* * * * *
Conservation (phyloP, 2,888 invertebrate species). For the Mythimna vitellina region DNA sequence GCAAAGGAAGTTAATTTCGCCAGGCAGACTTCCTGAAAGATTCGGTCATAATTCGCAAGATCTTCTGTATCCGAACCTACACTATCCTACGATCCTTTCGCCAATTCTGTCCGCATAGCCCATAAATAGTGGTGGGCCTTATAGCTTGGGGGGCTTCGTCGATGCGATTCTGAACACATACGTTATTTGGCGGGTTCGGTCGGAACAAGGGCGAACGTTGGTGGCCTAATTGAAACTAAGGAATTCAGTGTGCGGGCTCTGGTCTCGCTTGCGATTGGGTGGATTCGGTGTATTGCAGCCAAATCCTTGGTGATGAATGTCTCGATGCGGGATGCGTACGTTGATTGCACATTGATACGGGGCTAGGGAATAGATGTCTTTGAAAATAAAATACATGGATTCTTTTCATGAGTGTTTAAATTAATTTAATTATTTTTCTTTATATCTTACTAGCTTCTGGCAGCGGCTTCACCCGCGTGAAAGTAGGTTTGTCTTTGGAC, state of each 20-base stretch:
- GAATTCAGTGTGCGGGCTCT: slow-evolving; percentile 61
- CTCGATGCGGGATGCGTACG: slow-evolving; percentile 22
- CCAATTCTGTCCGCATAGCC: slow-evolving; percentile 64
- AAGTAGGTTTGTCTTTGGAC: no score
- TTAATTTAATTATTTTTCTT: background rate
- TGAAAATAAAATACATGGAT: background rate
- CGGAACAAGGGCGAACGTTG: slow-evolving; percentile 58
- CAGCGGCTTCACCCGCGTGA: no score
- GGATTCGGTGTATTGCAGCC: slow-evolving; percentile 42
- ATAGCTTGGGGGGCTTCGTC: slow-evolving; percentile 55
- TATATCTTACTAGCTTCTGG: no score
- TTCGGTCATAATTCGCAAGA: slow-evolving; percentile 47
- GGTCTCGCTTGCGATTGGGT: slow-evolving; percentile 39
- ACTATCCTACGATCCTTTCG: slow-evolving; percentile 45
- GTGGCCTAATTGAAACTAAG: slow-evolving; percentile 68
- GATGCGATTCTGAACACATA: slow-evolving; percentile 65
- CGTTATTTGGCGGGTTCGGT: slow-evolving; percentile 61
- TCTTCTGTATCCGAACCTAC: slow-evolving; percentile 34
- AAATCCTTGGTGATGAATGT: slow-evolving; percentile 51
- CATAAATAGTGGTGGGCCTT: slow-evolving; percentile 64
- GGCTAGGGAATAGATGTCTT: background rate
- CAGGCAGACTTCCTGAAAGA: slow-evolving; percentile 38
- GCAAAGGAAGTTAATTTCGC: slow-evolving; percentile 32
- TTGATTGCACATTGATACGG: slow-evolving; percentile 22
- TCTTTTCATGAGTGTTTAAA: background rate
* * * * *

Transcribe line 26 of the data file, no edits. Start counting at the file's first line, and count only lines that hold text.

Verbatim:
- TCTTTTCATGAGTGTTTAAA: background rate